Erich’s sister jumped into his arms as he came home from school. Her red bow brushing against his chin.
“What did you learn today?” Maria asked.
“That Germany is the greatest nation on earth.” Erich professed proudly.
“Didn’t they teach you that yesterday?”
“Well it was also true yesterday.”
Erich was a young man of 17 and Maria had just reached 10. Together they lived at a farm outside of Wangen with their hardworking parents.
He took her hand and walked up to the house where their mother was busy making tea.
“How was school, dear?” She asked as Erich walked in the front door.
“Same old.” He smiled, displaying his crooked front tooth. “Where’s father?”
She picked out a few plates from the cupboard. “Oh, he’s out back” Reading about the terrible ordeal in the Balkans, I’m sure. He’ll be with us in a moment.”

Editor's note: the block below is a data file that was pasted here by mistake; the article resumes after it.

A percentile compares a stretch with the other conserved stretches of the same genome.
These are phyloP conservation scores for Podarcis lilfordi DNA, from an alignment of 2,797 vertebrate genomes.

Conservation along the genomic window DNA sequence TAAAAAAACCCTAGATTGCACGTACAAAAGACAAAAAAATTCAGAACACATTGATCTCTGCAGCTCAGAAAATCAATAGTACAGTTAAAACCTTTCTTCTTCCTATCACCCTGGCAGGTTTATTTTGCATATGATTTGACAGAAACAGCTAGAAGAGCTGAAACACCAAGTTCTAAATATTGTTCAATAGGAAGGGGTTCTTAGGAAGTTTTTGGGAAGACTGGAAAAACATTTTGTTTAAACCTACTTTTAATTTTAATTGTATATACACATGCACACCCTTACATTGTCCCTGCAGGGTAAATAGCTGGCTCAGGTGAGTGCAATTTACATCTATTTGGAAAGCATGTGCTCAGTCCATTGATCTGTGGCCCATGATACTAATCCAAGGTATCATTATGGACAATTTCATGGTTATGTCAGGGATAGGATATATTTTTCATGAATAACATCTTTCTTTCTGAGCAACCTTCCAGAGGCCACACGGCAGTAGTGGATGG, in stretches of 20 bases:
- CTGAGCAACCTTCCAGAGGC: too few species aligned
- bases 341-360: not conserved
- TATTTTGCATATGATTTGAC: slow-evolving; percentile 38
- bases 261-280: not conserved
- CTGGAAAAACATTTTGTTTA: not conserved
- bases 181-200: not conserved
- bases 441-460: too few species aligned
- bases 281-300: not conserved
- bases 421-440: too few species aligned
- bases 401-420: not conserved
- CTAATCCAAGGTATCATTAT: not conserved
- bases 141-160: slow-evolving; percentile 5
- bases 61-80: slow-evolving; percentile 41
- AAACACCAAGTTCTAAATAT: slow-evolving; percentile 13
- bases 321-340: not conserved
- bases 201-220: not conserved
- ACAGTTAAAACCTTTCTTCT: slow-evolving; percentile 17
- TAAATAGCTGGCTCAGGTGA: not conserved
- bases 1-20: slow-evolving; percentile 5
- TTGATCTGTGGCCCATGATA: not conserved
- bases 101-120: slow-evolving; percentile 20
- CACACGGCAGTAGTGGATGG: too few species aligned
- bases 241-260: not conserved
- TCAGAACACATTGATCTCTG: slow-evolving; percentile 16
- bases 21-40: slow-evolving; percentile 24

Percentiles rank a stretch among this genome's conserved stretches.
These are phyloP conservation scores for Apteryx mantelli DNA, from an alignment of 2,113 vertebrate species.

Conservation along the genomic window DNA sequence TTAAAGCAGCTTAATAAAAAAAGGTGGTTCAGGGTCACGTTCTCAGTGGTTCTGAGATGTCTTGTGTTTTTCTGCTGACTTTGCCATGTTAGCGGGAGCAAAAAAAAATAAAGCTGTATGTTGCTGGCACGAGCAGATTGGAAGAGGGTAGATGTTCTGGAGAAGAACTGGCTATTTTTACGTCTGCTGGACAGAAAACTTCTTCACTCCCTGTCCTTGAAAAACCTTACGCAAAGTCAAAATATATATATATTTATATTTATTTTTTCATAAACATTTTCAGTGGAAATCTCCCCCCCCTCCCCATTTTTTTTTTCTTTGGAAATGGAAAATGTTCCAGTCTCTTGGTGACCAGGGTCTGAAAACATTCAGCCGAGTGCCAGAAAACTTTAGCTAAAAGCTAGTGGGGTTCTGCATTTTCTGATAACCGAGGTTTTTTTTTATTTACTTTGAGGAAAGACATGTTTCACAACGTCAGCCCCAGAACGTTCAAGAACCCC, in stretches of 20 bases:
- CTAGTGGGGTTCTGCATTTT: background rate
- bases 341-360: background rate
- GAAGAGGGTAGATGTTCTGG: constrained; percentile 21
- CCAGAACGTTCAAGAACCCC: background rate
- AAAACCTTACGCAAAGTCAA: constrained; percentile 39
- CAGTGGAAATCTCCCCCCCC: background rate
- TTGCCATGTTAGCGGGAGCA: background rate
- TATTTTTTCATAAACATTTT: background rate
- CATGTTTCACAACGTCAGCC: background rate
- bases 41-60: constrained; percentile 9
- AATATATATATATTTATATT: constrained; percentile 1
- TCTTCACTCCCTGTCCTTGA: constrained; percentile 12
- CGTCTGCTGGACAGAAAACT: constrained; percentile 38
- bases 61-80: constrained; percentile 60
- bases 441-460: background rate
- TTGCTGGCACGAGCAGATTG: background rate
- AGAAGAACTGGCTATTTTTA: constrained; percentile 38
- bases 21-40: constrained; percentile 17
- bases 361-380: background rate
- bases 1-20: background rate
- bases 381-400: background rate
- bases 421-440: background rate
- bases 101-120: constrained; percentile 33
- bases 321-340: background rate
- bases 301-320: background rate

Maria made faces. Erich ignored her.
“What are they saying, mother? Will there be a war?”
She put the plates down.
“Now don’t you get any funny ideas, Erich.” She said. “We need you at the farm. Besides, Germany has all the soldiers it can handle.”
“Yes, mother.” Erich answered, dreaming of the dashing German uniform he had seen on the soldiers in Munich.
Father opened the back door.
Maria ran away as he entered the room. Father was a righteous man, but a stern one, and one who could easily scare young boys and girls with his demeanor. It had not been many years since Erich himself had stopped fearing him.
“Cursed Balkans.” He muttered to himself while twirling on his mustache. “Nothing but problems there.”
Mother nodded in agreement.
“We should ride down there and teach them a lesson.” Erich said, trying to impress his father.
“What do you know about that?” Father said. “What does a naive little boy, as yourself, know about war?”
Erich sat there embarrassed.
The kettle whistled. His mother broke the tension.